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General Booth's Darkest England and the Way Out of It
			
                  BOOTH'S DARKEST ENGLAND.                   405

much, and his memory was prodigious; and we advance the
opinion that, if there have existed philosophers who have thrown
greater light upon metaphysics, political economy, legislation
and morals, there is none that has treated with an equal success
So large an array of opinions as Condorcet, and that, under this
point of view, his name must be placed amongst those of the
most illustrious savants of the eighteenth century, and will be
reclaimed with pride by the friends of liberty of all countries.


                            IX.
         GENERAL BOOTH'S DARKEST ENGLAND AND THE
                      WAY OUT OF IT.

      BY REV. HENRY L. PHILLIPS, RECTOR, CHURCH OF THE
                   CRUCIFIXION, PHILADELPHIA.

  GENERAL BOOTH has given to the world a most remarkable
book, no matter who wrote it. It is remarkable, because it
seeks to grapple with the greatest evils of modern days-poverty
and crime-and their cure. It is remarkable becauseit will force
many to think who would otherwise be content to pass through
this world dreaming of fatherhood and brotherhood, without
even asking whether they really exist. It will help to open the
eyes of many who expect to live hereafter with other people, in
the happiest manner possible, while here they do not even wish
to know of their existence. It is remarkable because it shows
the folly of having overcrowded cities simply because somebody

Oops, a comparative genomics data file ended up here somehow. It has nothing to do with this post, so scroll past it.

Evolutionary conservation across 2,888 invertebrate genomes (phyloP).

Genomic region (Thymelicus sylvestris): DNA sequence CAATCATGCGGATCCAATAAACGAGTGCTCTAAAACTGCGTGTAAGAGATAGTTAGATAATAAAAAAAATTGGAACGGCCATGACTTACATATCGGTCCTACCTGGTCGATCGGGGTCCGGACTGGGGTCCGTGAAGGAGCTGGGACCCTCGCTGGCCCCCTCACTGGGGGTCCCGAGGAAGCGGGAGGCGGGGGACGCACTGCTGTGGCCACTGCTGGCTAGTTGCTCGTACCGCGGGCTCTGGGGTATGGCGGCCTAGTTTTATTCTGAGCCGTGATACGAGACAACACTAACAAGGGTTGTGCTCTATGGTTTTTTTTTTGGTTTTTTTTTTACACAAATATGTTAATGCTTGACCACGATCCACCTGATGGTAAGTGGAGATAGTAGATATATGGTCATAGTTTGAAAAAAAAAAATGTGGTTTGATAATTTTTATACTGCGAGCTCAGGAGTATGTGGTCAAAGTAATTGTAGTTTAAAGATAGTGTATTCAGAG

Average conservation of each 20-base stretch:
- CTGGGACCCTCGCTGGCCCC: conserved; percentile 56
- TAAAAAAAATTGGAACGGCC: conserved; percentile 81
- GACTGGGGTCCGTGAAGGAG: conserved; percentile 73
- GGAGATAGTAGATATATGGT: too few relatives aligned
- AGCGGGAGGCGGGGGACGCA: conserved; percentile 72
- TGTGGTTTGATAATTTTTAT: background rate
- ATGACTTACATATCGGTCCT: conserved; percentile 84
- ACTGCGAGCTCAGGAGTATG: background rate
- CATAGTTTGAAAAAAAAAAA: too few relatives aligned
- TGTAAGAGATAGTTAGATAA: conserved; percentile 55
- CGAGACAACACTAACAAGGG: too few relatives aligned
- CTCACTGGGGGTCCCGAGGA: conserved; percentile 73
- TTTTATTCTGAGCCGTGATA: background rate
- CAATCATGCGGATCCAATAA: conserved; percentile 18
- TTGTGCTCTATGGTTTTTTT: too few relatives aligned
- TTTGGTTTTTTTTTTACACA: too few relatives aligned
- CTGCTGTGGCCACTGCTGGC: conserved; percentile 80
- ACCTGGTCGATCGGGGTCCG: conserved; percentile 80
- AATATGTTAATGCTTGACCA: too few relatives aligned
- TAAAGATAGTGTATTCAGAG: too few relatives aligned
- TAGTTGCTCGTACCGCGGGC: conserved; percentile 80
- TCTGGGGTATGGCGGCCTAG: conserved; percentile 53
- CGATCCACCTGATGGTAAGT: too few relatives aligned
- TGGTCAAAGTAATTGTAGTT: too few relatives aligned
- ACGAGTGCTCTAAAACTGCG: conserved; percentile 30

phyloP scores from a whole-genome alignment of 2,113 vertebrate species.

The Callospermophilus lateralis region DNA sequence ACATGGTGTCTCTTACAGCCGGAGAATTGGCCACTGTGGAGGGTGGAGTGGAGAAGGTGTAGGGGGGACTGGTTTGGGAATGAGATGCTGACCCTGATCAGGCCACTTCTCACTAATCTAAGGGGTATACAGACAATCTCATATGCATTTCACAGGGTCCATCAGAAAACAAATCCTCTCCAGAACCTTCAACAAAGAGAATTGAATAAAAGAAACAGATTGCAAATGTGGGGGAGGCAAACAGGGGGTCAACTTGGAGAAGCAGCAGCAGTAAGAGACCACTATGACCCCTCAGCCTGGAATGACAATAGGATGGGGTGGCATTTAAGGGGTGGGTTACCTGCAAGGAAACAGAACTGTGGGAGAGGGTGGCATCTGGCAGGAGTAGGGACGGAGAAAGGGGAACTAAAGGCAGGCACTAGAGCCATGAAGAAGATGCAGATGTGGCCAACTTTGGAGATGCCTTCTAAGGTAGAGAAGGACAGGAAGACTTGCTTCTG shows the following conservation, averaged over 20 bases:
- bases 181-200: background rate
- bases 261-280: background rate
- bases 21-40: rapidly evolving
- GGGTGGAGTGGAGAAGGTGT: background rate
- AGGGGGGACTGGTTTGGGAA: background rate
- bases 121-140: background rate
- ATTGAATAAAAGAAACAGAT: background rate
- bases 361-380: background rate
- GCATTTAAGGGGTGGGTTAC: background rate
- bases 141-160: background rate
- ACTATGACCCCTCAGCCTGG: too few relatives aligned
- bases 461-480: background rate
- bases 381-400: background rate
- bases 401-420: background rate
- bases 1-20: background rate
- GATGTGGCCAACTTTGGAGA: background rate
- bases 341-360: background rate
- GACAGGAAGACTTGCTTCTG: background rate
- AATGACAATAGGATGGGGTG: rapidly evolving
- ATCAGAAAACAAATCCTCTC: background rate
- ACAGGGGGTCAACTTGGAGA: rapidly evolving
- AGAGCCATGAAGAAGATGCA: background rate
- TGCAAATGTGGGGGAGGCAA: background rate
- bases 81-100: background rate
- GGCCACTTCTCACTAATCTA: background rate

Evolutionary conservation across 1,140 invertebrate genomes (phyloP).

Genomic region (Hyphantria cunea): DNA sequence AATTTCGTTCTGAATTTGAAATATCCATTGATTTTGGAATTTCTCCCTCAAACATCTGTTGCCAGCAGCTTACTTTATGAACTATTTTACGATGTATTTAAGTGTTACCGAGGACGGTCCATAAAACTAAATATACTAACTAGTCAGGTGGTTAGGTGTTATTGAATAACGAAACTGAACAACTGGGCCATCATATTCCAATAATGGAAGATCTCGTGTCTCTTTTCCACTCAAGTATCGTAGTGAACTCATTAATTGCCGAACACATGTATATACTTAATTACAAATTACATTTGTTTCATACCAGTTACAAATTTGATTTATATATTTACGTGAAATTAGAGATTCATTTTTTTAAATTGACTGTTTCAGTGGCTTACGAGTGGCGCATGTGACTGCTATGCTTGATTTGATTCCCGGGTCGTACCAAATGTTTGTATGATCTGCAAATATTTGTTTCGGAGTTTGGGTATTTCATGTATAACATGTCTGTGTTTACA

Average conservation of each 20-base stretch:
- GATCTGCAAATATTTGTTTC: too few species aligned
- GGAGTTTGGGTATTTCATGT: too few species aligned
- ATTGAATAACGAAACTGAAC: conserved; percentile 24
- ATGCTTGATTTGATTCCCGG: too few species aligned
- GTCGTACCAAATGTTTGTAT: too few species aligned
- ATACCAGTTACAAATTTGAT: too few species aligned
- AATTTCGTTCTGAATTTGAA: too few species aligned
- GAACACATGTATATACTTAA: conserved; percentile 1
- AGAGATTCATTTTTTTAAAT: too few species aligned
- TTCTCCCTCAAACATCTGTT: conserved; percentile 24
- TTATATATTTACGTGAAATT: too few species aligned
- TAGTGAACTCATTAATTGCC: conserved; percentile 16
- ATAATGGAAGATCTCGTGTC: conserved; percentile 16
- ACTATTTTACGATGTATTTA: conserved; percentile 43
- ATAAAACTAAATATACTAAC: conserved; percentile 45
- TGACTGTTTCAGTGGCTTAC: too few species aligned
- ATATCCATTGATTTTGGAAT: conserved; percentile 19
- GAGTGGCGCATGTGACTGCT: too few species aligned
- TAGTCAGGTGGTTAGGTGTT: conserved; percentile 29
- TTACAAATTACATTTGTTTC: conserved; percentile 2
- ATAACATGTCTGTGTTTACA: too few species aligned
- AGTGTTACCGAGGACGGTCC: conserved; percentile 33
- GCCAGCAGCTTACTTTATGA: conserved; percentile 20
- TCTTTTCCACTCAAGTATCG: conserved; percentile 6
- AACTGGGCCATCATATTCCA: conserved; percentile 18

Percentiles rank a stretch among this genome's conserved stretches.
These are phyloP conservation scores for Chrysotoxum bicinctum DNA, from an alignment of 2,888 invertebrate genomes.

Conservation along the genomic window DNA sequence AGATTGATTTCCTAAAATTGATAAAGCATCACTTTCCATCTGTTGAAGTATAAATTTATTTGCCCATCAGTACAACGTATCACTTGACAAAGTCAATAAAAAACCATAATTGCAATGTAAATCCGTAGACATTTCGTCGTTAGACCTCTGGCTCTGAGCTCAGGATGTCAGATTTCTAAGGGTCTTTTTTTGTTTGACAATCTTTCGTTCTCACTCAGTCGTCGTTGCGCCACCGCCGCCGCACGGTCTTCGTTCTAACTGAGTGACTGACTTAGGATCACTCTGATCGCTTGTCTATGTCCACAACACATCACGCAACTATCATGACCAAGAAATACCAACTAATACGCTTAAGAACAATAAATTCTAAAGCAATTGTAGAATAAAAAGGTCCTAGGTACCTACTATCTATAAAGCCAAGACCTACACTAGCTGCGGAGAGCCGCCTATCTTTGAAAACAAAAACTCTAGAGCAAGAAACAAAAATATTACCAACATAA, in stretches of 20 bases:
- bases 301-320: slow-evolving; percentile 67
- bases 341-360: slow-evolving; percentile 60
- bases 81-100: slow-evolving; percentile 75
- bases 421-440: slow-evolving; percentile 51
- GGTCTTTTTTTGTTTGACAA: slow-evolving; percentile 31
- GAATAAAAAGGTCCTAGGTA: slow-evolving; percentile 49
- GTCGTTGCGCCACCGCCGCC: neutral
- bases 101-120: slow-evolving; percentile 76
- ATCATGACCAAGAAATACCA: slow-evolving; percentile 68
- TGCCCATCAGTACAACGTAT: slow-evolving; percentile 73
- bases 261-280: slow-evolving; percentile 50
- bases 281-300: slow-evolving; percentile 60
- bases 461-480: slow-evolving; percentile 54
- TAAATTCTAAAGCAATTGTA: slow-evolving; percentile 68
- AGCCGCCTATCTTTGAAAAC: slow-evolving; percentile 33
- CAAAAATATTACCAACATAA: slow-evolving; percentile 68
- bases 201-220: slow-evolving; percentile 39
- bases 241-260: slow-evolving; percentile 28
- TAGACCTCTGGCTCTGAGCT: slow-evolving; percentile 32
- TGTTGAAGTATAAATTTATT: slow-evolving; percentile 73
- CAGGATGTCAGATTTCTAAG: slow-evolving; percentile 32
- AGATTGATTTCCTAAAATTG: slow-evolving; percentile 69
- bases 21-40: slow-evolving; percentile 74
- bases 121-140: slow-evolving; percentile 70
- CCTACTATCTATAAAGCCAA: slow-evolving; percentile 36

wants to say, " We have the largest city."
   The book reveals a condition of affairs that cries "shame"
on modern civilization. It tells of things which make one ask
himself, again and again, how much better off are these over-
grown cities for being in Christian and civilized countries ?
   The writer has read Stanley's " Darkest Africa," and compares
London to it. He says: " What a slough it is no man can gauge
who has not waded therein, as some of us have done, up to the
very neck, for long years. Talk about Dante's Hell and all the
horrors and cruelties of the torture-chambers of the lost! The
man who walks with open eyes and with bleeding heart through
the shambles of our civilization, needs no such fantastic images
of the poet to teach him horror. Often and often, when I have
seen the young and the poor and the helpless go down before
my eyes into the morass, trampled under foot by beasts of prey
in human shape that haunt these regions, it seemed as if God
were no longer in His world, but that in His stead reigned a fiend,
merciless as hell, ruthless as the grave!"




			
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African Methodist Episcopal Church Review, Vol. 07, Num. 4

General Booth's Darkest England and the Way Out of It

L.

Volume:  07
Issue Number:  04
Page Number:  405
Date:  04/1891


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